Labor Day is summer's last hurrah. If you know a mean barbecue chicken recipe or two, the Labor Day BBQ might be one of your last opportunities for showing it off. Soon there will be school bake sales, classroom volunteerism and countless nights spent being the homework helper. The beginning of September is therefore the perfect time to do a BBQ. So what does the old hand at hosting these cookouts know that you might want to pick up?
1. Make a Guest List and check it twice
Before you buy the food for your killer barbecue chicken, plan your guest list. Avoid wasteful spending by knowing how many adults and children you will cook for on Labor Day.
2. Assign Tasks to Guests
Potlucks have taken over the Labor Day BBQ scene. While I adore a good potluck, there is just something not quite right about inviting friends and family members to a grilled food event and then asking them to bring the dishes. Besides, I love to make my favorite barbecue chicken recipe one last time during the summer, so I also like to stay in control of the menu. Nevertheless, there are plenty of other tasks that guests could (and should) take on. As simple checklist enumerates the items visitors could bring:
- Paper goods (plates, napkins and cups) and plastic ware (tablecloths and forks, knives and spoons).
- Extra lawn chairs.
- Board games for adults or toys for the children.
- Music; who knows, one of your guests might fancy herself a hobbyist DJ!
3. Set up the Menu
BBQ ides run wild from grilled vegetables for side dishes to the ultimate barbecue chicken recipe handed down from your mom (or dad). I like to buy 15 pounds of chicken legs and thighs, immerse them in the Thanksgiving turkey brine championed by Food Network's Alton Brown, and grill them after a four-hour soak on a medium-hot grill for about 20 to 30 minutes. Turn the legs once, halfway through the grilling process. If in doubt, grab your food thermometer and verify that the internal temperature has reached 165 degrees Fahrenheit before serving.
As a purist, I like to serve sauces on the side. Once again, the Food Network offers plenty of inspiration. Tyler Florence makes a sauce that is to die for. Store-bought pineapple salsa is another tasty topping option. The advantage of the leg and thigh menu is the kid-friendly aspect of serving this chicken. Consider your side dishes next.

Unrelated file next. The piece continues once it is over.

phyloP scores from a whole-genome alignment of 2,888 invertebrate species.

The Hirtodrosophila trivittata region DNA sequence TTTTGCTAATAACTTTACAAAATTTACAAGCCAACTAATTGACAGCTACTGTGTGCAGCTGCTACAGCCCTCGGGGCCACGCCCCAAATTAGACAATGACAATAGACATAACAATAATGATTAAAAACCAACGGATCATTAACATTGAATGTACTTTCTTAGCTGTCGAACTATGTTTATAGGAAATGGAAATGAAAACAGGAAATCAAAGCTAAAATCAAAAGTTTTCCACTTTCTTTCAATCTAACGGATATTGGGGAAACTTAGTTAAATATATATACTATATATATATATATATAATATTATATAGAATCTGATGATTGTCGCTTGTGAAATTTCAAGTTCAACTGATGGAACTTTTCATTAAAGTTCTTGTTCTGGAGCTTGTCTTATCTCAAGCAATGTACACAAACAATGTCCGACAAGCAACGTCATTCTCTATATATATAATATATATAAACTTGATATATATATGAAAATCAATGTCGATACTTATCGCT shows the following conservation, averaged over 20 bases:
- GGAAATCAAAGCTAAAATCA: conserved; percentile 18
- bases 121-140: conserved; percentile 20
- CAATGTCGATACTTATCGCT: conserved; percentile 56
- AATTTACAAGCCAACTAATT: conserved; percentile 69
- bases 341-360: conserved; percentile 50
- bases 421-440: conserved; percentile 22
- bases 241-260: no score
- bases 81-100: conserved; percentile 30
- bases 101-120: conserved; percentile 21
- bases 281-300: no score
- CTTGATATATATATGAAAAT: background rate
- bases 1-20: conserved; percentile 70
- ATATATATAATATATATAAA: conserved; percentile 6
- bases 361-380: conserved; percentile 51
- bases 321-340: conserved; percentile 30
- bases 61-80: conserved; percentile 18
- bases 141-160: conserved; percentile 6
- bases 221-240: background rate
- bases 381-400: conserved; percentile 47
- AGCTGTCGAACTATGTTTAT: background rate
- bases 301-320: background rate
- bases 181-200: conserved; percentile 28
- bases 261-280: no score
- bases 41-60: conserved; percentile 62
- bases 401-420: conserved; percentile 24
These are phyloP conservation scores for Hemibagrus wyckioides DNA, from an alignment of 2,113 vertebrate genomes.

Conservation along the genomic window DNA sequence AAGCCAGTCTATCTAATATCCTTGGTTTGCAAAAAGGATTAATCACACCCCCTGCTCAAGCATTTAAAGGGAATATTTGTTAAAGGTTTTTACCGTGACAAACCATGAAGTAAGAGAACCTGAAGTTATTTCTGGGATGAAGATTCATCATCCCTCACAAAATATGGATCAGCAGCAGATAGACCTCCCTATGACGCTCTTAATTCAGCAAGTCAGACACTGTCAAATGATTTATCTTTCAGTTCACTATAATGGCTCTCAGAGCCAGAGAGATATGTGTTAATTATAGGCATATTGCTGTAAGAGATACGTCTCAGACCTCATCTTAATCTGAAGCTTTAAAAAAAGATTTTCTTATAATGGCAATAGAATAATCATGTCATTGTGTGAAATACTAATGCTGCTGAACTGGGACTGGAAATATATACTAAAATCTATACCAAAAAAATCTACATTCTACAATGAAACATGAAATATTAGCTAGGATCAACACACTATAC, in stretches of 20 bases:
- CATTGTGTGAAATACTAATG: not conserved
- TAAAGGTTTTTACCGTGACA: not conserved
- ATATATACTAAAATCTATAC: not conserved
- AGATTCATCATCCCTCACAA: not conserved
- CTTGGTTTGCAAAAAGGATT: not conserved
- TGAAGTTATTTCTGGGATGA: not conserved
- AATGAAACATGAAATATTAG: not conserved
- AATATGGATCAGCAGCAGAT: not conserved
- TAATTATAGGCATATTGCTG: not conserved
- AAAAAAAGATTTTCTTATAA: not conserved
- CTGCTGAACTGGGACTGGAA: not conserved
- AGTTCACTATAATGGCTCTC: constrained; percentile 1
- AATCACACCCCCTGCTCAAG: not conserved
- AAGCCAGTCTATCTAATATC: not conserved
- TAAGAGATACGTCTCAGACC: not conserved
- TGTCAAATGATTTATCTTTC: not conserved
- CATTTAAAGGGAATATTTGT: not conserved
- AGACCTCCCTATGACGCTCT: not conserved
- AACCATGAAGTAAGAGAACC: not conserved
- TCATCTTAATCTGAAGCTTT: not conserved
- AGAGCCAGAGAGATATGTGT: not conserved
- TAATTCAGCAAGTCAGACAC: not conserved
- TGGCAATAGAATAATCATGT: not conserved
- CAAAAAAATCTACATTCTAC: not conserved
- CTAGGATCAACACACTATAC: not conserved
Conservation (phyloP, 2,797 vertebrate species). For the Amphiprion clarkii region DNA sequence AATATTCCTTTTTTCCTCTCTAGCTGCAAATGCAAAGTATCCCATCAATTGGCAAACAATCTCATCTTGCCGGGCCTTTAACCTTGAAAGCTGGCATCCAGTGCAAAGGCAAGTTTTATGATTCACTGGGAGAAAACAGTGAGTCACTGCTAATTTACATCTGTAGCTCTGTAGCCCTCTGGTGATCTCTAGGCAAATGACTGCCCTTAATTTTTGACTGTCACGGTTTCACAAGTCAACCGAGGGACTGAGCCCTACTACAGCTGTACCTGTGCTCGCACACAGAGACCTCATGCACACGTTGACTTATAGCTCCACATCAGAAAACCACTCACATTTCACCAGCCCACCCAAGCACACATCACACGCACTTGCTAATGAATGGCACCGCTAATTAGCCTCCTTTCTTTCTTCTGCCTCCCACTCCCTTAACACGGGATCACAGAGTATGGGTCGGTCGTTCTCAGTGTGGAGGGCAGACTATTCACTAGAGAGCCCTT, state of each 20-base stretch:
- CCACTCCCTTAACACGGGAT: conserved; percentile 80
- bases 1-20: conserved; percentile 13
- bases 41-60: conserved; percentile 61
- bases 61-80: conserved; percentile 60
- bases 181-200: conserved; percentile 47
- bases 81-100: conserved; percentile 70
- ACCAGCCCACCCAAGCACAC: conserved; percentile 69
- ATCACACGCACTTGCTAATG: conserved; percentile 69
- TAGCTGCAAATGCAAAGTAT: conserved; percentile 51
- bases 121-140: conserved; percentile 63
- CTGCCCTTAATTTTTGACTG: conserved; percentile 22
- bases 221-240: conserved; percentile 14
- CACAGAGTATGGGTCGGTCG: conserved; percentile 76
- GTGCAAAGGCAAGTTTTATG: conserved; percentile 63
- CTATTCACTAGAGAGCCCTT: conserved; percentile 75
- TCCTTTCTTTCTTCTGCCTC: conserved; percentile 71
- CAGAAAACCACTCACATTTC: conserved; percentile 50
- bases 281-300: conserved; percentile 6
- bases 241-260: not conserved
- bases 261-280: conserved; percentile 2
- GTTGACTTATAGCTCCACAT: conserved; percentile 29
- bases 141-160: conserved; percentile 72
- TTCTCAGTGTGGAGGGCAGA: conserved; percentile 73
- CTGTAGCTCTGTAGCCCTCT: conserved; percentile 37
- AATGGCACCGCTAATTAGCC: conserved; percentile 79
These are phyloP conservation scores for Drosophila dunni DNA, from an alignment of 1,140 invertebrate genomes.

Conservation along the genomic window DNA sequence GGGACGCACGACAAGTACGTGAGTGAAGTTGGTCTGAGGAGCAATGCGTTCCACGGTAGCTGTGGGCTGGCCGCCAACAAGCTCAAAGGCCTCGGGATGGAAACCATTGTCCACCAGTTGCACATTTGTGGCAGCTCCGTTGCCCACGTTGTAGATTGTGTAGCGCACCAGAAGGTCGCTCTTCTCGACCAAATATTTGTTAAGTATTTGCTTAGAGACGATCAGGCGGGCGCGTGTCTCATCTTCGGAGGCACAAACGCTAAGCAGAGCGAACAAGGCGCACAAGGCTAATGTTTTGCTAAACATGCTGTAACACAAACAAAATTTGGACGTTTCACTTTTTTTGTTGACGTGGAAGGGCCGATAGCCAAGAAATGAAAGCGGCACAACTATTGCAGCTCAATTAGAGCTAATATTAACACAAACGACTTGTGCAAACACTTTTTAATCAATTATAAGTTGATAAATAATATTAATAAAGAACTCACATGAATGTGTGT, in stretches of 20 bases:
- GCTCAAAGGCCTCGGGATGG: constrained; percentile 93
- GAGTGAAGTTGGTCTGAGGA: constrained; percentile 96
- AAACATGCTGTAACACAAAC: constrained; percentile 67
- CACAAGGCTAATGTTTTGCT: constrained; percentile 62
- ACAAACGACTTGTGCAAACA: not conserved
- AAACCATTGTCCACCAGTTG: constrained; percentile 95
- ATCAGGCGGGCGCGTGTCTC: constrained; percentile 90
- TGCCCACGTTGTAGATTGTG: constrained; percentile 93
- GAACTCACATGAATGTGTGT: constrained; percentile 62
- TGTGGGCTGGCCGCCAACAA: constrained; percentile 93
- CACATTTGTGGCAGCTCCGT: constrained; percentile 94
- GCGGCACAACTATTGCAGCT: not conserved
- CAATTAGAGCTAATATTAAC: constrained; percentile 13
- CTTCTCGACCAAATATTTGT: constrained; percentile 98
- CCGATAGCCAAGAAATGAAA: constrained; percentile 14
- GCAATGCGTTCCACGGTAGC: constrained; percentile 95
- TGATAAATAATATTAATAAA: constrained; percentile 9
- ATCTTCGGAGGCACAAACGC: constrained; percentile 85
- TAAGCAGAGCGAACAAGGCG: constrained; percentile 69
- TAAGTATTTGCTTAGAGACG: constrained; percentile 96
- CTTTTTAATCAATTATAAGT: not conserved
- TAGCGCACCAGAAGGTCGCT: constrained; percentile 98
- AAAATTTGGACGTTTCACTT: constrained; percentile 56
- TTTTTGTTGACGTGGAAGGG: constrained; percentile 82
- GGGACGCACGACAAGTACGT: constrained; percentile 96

- Melon is a favorite for adults and kids.
- Macaroni and cheese goes well with chicken dishes and kids love it.
- Asparagus risotto is for a more grown-up taste, as are grilled asparagus spears.
- Grilled corn on the cob.
- Broccoli stir-fry with pineapple or ginger.
- Polenta, mashed potatoes or creamed corn add strong tastes to the chicken without overpowering the meat.
- Garlic bread is a crowd pleaser.
- You can never go wrong with a big green salad and onions, tomatoes and cucumbers.
4. Set up your Food Table with Food Safety in Mind
Since you do not want to get angry phone calls from ill guests after the Labor Day BBQ, it pays to think through your food storage and serving options with care. Keeping chilled items cold and cooked foods hot is a must. Add to this the necessity to keep ubiquitous flies from descending onto your barbecue chicken like vultures, and it becomes clear that there is more to the serving table than an assortment of handy dishes and serving platters. Invest in some chafing dishes and use pots in ice-cube-filled tubs as food receptacles for cold items.
5. Plan the Kids' Entertainment
As a parent I know that unattended children will find plenty to do; usually it is not anything I would approve of. Make sure your children -- and youngsters attending as guests -- will have plenty of art items, craft supplies, toys and games to use. Hire a college student -- there is bound to be one, hungry for a few bucks and a great meal, in your circle of friends -- to entertain the youngsters.
6. Keep Guests hydrated
Will you serve alcohol? Some do a BBQ with only soft drinks while others incorporate wine and beer into their Labor Day BBQ. Whatever you choose, make sure that there is plenty of water and juice for everyone. Consider limiting access to alcohol during the early hours of your barbecue to ensure that nobody pairs copious alcohol consumption with full sun exposure.
More by Sylvia Cochran